The Adventues of Tintin – movies!

Did you read the comic books/graphic novels The Adventures of Tintin as a youngster? I know I spent many hours pouring over the fantastic world I found contained within them, made by Herge!

The first one is due out this December and is directed by Stephen Spielberg, with music by John Williams! The second one is to be directed by Peter Jackson.

I’m excited! (I’ll clarify that further: I’m eager to see the films and curious about the state of the motion-capture art.) The US poster, shown below, holds promise. Viva HERGE! Viva Tintin!


“…a war fought mostly inside your own mind…”

The title of this post comes from a recent blog entry titled The Business Rusch: Fighting Uphill by the author Kristine Kathryn Rusch on her site. In it, she puts into succinct and poignant words what I, and I think most writers go through in aspiring to follow their dream of making a living as a writer. We go through a terrible battle of self-doubt, and others-doubt, hammered into us from most people we encounter from a young age, and continuing for most of our lives. That battle stems from the fear-lie that we can’t make it in our chosen career.

If writing is such a difficult field to succeed in, then why do it? That is one of the questions I’ve been faced with from others, and even from myself, due to listening to some of the doubts that were presented to me when I was younger.

I like what Stephen King says about writing. (I’ll paraphrase until I find the exact quote.) On being a writer: what made you think I had a choice?

I think it’s that way for those of us who have a true desire and impulse to write. I know for myself, that if I don’t write, I just don’t feel right (and mostly I have a great time doing it; it’s fun, liberating and transcendent – while at the same time being a lot of hard work, is often misunderstood and discouraged). Writing is something I had to do; that I choose to do because the Muse chose me, and there was really no other way. It being a hard struggle to make a living as a writer was not in my mind when I was young and knew writing was what I had a natural God-given talent for, and what I wanted to do. But, when I got older I did have many of the same fears, worries, and concerns that Kristine talks about in her blog post.

Then there are, perhaps, well-meaning myths like: a writer needs a real job to fall back on. I know I listened to that myth and it took me down some strange career twists, turns, and life experiences. But, now I know those “detours” are all true experiences I can draw from to enrich my writing, so I don’t regret them now.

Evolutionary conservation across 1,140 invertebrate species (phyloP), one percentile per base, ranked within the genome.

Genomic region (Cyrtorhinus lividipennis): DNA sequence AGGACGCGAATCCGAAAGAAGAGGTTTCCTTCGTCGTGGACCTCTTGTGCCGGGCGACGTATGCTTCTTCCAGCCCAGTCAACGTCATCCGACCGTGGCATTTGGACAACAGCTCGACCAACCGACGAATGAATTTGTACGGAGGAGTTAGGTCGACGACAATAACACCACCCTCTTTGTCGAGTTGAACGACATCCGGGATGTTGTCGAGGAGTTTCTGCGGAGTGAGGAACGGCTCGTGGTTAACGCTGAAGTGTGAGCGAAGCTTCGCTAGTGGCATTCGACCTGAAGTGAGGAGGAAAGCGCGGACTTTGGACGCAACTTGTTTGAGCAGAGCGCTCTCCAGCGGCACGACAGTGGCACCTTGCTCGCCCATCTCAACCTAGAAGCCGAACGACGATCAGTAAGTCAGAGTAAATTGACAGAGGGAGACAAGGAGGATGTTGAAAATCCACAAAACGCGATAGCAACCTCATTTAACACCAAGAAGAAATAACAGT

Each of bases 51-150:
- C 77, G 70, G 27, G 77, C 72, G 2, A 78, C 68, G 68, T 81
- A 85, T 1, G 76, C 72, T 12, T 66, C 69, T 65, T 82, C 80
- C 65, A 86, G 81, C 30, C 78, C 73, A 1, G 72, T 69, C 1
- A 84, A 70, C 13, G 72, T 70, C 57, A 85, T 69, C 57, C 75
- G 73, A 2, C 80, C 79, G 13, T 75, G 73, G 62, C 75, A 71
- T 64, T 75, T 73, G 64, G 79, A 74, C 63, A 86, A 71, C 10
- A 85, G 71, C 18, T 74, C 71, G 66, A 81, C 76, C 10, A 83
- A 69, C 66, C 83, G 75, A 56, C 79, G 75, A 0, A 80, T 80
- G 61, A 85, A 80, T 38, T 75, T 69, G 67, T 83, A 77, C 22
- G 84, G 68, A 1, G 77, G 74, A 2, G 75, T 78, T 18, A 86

If you want some good insight as to what a writer goes through following their dream these days, give her blog a read. It’s not all bleak though, as these are liberating and exciting times for writers – when we can get over the doubts and fears. The business playing field of publishing has tilted in the writer’s favour, and now there is even more of an opportunity to make a living as a writer. The revolution of e-book reading devices like the Kindle and the ability for the writer to publish directly to readers on a global scale have empowered writers like never before in history.

The Business Rusch: Fighting Uphill:

Storage Wars

Must…watch…more…Storage Wars…must…know…what…is…in…those…abandoned…lockers! (“YEEAAHHHUPPP,” resistance is futile! “YEEAAHHHUPPP” is the sound some of the bidders make during auctions for the lockers!)

I don’t watch a lot of TV these days, but recently I have found a really fun show called Storage Wars. People bid on abandoned storage lockers, hoping to find hidden treasures and make some serious money. Many times they do! It’s interesting to see what things people keep in storage, and each show holds a little mystery.

Many others like the show as well, as it’s the top-rated show on A&E of all time! So, check it out if you are curious, but I’ll warn you that it could be addictive.

Earthquake felt in Toronto August 23, 2011

I can’t say I felt much of the recent earthquake that hit the eastern seaboard recently, on August 23rd, 2011. I do recall feeling a strange sensation of vertigo for a few moments, and I have felt that when the Earth has moved before. I didn’t know it was an earthquake until later. But thinking back, I have felt that weird sensation during earthquakes in the past.

This quake was apparently a 5.8 on the Richter Scale, centered near Richmond, Virginia. Many have reported feeling it here in Toronto, 1000 KM away from its epicenter, to a much weaker degree.

I did feel the quake last summer! I was in a basement office on the west side of Toronto, and thought someone was jiggling my chair from behind. I felt that familiar sensation of vertigo for a few seconds. Again, it was the tremor from a larger quake a great distance away, so its effects were very slight, and caused no damage or injury that I have heard of.

That’s 2 quakes that have been felt in Toronto in as many years; unusual for this area. Thankfully, they have only been minor remnants of quakes far away.